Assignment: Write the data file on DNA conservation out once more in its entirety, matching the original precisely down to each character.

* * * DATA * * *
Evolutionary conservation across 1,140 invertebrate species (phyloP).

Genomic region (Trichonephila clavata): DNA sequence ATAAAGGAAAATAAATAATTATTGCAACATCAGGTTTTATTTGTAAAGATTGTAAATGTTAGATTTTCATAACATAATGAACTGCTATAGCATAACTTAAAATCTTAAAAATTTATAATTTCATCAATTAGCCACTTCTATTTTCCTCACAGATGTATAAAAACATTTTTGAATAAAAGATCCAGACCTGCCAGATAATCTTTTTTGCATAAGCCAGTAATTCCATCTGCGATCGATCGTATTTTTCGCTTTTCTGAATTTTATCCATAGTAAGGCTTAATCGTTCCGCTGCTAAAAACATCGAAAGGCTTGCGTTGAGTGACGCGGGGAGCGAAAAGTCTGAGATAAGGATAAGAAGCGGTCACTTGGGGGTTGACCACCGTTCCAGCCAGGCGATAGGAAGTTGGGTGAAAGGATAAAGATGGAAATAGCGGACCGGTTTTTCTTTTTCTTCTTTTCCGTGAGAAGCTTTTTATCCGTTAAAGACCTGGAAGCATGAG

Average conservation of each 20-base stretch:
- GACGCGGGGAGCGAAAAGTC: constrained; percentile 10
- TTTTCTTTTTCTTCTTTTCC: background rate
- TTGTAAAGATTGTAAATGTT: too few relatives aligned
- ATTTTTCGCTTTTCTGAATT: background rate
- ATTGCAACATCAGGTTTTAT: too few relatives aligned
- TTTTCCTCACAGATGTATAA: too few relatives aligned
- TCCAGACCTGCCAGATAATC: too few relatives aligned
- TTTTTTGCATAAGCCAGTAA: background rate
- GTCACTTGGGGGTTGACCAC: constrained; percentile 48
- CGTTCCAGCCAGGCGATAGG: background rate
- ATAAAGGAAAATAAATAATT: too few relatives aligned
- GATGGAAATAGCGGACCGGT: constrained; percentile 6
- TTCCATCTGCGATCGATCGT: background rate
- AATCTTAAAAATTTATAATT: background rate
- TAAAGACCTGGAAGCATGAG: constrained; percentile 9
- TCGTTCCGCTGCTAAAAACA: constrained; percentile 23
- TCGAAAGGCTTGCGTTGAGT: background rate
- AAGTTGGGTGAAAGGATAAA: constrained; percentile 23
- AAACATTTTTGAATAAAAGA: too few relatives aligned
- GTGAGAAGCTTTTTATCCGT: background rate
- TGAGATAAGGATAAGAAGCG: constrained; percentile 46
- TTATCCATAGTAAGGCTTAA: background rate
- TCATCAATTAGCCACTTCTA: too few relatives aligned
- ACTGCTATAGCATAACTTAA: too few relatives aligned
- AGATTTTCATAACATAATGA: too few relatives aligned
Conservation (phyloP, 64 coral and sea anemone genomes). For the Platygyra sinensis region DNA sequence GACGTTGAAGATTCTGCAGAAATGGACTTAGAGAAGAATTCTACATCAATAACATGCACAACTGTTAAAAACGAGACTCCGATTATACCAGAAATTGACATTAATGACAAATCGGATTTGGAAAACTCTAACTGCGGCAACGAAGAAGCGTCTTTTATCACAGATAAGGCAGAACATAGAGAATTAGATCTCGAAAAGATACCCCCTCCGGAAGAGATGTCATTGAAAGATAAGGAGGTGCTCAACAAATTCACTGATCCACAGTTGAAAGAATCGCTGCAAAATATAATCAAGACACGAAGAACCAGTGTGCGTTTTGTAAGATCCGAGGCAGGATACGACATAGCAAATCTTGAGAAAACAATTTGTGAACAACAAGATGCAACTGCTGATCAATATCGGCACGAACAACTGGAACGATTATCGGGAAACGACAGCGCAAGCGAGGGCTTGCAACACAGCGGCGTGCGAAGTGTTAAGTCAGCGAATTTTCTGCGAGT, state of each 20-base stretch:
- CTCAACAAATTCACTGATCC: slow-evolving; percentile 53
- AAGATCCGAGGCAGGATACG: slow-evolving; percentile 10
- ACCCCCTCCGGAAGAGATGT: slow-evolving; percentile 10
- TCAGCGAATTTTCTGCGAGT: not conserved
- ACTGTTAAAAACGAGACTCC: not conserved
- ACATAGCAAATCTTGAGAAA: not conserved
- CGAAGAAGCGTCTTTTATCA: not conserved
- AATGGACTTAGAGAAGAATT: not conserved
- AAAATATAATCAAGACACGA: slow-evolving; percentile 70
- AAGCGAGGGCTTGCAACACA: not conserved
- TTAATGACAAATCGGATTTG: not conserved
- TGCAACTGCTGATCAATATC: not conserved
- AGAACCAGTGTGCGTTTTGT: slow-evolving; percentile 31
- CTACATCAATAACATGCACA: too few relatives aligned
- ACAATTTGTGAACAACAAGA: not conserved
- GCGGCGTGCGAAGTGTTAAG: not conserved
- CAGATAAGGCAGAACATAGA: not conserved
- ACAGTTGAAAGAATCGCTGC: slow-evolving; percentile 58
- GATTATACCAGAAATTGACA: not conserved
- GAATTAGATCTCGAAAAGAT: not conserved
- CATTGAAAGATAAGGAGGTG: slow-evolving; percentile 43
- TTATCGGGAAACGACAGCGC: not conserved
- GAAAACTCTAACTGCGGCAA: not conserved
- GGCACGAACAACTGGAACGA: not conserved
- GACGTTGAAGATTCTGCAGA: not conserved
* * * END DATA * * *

Evolutionary conservation across 1,140 invertebrate species (phyloP).

Genomic region (Trichonephila clavata): DNA sequence ATAAAGGAAAATAAATAATTATTGCAACATCAGGTTTTATTTGTAAAGATTGTAAATGTTAGATTTTCATAACATAATGAACTGCTATAGCATAACTTAAAATCTTAAAAATTTATAATTTCATCAATTAGCCACTTCTATTTTCCTCACAGATGTATAAAAACATTTTTGAATAAAAGATCCAGACCTGCCAGATAATCTTTTTTGCATAAGCCAGTAATTCCATCTGCGATCGATCGTATTTTTCGCTTTTCTGAATTTTATCCATAGTAAGGCTTAATCGTTCCGCTGCTAAAAACATCGAAAGGCTTGCGTTGAGTGACGCGGGGAGCGAAAAGTCTGAGATAAGGATAAGAAGCGGTCACTTGGGGGTTGACCACCGTTCCAGCCAGGCGATAGGAAGTTGGGTGAAAGGATAAAGATGGAAATAGCGGACCGGTTTTTCTTTTTCTTCTTTTCCGTGAGAAGCTTTTTATCCGTTAAAGACCTGGAAGCATGAG

Average conservation of each 20-base stretch:
- GACGCGGGGAGCGAAAAGTC: constrained; percentile 10
- TTTTCTTTTTCTTCTTTTCC: background rate
- TTGTAAAGATTGTAAATGTT: too few relatives aligned
- ATTTTTCGCTTTTCTGAATT: background rate
- ATTGCAACATCAGGTTTTAT: too few relatives aligned
- TTTTCCTCACAGATGTATAA: too few relatives aligned
- TCCAGACCTGCCAGATAATC: too few relatives aligned
- TTTTTTGCATAAGCCAGTAA: background rate
- GTCACTTGGGGGTTGACCAC: constrained; percentile 48
- CGTTCCAGCCAGGCGATAGG: background rate
- ATAAAGGAAAATAAATAATT: too few relatives aligned
- GATGGAAATAGCGGACCGGT: constrained; percentile 6
- TTCCATCTGCGATCGATCGT: background rate
- AATCTTAAAAATTTATAATT: background rate
- TAAAGACCTGGAAGCATGAG: constrained; percentile 9
- TCGTTCCGCTGCTAAAAACA: constrained; percentile 23
- TCGAAAGGCTTGCGTTGAGT: background rate
- AAGTTGGGTGAAAGGATAAA: constrained; percentile 23
- AAACATTTTTGAATAAAAGA: too few relatives aligned
- GTGAGAAGCTTTTTATCCGT: background rate
- TGAGATAAGGATAAGAAGCG: constrained; percentile 46
- TTATCCATAGTAAGGCTTAA: background rate
- TCATCAATTAGCCACTTCTA: too few relatives aligned
- ACTGCTATAGCATAACTTAA: too few relatives aligned
- AGATTTTCATAACATAATGA: too few relatives aligned
Conservation (phyloP, 64 coral and sea anemone genomes). For the Platygyra sinensis region DNA sequence GACGTTGAAGATTCTGCAGAAATGGACTTAGAGAAGAATTCTACATCAATAACATGCACAACTGTTAAAAACGAGACTCCGATTATACCAGAAATTGACATTAATGACAAATCGGATTTGGAAAACTCTAACTGCGGCAACGAAGAAGCGTCTTTTATCACAGATAAGGCAGAACATAGAGAATTAGATCTCGAAAAGATACCCCCTCCGGAAGAGATGTCATTGAAAGATAAGGAGGTGCTCAACAAATTCACTGATCCACAGTTGAAAGAATCGCTGCAAAATATAATCAAGACACGAAGAACCAGTGTGCGTTTTGTAAGATCCGAGGCAGGATACGACATAGCAAATCTTGAGAAAACAATTTGTGAACAACAAGATGCAACTGCTGATCAATATCGGCACGAACAACTGGAACGATTATCGGGAAACGACAGCGCAAGCGAGGGCTTGCAACACAGCGGCGTGCGAAGTGTTAAGTCAGCGAATTTTCTGCGAGT, state of each 20-base stretch:
- CTCAACAAATTCACTGATCC: slow-evolving; percentile 53
- AAGATCCGAGGCAGGATACG: slow-evolving; percentile 10
- ACCCCCTCCGGAAGAGATGT: slow-evolving; percentile 10
- TCAGCGAATTTTCTGCGAGT: not conserved
- ACTGTTAAAAACGAGACTCC: not conserved
- ACATAGCAAATCTTGAGAAA: not conserved
- CGAAGAAGCGTCTTTTATCA: not conserved
- AATGGACTTAGAGAAGAATT: not conserved
- AAAATATAATCAAGACACGA: slow-evolving; percentile 70
- AAGCGAGGGCTTGCAACACA: not conserved
- TTAATGACAAATCGGATTTG: not conserved
- TGCAACTGCTGATCAATATC: not conserved
- AGAACCAGTGTGCGTTTTGT: slow-evolving; percentile 31
- CTACATCAATAACATGCACA: too few relatives aligned
- ACAATTTGTGAACAACAAGA: not conserved
- GCGGCGTGCGAAGTGTTAAG: not conserved
- CAGATAAGGCAGAACATAGA: not conserved
- ACAGTTGAAAGAATCGCTGC: slow-evolving; percentile 58
- GATTATACCAGAAATTGACA: not conserved
- GAATTAGATCTCGAAAAGAT: not conserved
- CATTGAAAGATAAGGAGGTG: slow-evolving; percentile 43
- TTATCGGGAAACGACAGCGC: not conserved
- GAAAACTCTAACTGCGGCAA: not conserved
- GGCACGAACAACTGGAACGA: not conserved
- GACGTTGAAGATTCTGCAGA: not conserved